An Open Letter to Higher Desire Partners, Who Are Pissed
By Corinne Farago
You can’t argue someone into loving you, yet in effect that’s the conflict that many no-sex or low-sex couples find themselves in on a daily basis. Chronic anger around a couple’s sexuality poisons a relationship and stresses their emotional bond.
If the higher desire partner has taken on a pattern of badgering, guilt tripping, nagging, pouting, bartering or begging for sex, they are unwittingly turning sex into a commodity to be acquired, an argument to be won.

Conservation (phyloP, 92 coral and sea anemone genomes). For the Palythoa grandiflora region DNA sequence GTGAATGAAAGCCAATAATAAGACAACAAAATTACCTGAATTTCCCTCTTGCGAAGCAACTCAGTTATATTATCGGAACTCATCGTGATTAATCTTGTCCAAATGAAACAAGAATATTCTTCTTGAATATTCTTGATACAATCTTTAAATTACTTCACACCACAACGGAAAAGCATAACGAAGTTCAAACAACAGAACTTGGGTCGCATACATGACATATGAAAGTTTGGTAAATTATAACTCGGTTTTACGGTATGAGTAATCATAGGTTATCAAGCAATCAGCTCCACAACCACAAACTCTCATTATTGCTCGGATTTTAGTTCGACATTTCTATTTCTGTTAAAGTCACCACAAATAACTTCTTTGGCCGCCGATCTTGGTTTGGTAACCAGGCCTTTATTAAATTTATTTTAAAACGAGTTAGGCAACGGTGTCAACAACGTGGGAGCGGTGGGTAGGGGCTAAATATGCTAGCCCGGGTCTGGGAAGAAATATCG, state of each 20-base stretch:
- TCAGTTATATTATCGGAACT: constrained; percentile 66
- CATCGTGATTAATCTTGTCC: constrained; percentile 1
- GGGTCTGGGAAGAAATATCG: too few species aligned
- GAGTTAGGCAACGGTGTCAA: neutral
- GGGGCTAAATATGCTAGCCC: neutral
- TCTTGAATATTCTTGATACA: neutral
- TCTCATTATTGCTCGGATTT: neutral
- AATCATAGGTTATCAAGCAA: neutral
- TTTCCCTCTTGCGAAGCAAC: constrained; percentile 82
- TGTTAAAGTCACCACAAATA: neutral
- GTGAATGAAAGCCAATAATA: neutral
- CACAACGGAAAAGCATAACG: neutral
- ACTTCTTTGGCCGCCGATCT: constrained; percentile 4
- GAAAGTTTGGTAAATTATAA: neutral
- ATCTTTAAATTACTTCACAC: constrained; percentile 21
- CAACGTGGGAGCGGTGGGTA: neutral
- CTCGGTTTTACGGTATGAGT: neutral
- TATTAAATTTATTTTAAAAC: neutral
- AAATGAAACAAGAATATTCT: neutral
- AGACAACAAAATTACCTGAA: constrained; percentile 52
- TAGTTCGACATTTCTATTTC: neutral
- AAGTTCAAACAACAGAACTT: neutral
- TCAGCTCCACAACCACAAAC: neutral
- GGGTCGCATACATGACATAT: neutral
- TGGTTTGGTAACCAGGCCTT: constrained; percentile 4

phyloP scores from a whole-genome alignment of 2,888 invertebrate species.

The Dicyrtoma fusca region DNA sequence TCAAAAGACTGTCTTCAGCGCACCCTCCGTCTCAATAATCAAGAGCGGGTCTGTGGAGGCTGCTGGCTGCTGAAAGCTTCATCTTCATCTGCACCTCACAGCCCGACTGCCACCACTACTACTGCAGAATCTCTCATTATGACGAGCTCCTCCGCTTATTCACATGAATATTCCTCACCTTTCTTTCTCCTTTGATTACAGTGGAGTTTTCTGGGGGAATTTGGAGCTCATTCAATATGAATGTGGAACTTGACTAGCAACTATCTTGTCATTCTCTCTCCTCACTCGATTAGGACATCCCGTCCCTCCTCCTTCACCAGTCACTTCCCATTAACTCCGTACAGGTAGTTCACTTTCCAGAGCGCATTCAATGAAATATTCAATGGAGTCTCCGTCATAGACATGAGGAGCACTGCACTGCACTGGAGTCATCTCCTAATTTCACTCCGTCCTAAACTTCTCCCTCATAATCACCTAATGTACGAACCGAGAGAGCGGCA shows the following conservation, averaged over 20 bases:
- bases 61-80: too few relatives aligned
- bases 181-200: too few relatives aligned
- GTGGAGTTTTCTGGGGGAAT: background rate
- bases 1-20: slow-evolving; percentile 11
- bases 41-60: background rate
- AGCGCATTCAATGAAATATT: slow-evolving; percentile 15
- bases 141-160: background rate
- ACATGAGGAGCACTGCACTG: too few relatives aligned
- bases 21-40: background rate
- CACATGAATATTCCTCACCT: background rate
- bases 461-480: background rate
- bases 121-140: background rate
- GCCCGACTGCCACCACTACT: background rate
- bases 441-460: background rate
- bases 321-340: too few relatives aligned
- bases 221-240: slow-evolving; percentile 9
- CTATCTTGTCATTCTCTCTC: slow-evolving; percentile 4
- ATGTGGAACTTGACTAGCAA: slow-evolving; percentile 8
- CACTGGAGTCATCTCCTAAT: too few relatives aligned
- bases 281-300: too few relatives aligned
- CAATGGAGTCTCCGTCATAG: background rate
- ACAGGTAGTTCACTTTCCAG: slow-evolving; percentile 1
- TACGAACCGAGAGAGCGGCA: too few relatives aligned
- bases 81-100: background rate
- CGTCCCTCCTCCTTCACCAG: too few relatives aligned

Although these pressure tactics can work in the world outside of the bedroom, power struggles in the bedroom only end in frustration and conflict. It sounds obvious, but couples in long-term relationships continuously get trapped in this destructive dynamic.
This clearly self-defeating dynamic doesn’t happen over night, it develops over time as a toxic pattern in response to a seemingly unsolvable sexual standoff.
It’s a standoff that places trusted partners at odds with each other, setting them up as combatants, both of them fighting for their position and perspective, under the pressure of conflict and disconnection.
It’s a lose/lose strategy that either leads to separation, or resignation that neither partner will find the sex life they desire.
The higher desire partner feels like they have no choice but to push through the lower desire partner’s resistance, in order to win them over, or convert them to the idea that they should have sex.